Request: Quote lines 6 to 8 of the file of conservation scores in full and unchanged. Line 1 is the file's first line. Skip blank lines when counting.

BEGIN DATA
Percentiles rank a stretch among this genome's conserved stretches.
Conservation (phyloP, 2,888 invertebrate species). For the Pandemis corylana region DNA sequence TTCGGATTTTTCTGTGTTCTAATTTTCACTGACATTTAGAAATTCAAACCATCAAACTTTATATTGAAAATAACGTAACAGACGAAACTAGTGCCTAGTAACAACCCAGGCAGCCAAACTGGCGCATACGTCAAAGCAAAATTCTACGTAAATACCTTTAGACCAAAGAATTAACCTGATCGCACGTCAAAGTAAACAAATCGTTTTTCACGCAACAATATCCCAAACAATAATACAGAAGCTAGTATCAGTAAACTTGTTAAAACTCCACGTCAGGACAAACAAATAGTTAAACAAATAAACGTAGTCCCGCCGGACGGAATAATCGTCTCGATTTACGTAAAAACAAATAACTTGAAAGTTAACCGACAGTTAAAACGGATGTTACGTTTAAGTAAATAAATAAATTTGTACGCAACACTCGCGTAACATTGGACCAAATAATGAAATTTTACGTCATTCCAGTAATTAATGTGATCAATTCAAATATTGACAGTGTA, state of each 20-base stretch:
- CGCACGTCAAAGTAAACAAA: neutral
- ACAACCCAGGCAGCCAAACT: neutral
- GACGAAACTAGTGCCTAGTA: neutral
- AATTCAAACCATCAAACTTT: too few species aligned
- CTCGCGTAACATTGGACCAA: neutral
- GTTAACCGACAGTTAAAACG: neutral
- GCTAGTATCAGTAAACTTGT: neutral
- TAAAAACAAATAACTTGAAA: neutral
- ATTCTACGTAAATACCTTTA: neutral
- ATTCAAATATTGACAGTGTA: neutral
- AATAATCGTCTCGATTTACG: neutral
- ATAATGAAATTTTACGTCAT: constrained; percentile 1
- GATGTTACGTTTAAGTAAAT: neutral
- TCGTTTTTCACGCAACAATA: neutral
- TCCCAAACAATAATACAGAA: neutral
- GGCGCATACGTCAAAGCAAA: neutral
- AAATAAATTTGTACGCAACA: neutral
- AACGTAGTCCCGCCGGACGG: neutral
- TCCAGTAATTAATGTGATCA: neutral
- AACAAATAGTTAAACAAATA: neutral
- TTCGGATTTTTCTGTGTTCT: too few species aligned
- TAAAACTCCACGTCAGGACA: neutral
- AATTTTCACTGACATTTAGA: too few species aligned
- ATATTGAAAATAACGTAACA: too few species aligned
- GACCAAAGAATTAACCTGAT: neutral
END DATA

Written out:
- AATTCAAACCATCAAACTTT: too few species aligned
- CTCGCGTAACATTGGACCAA: neutral
- GTTAACCGACAGTTAAAACG: neutral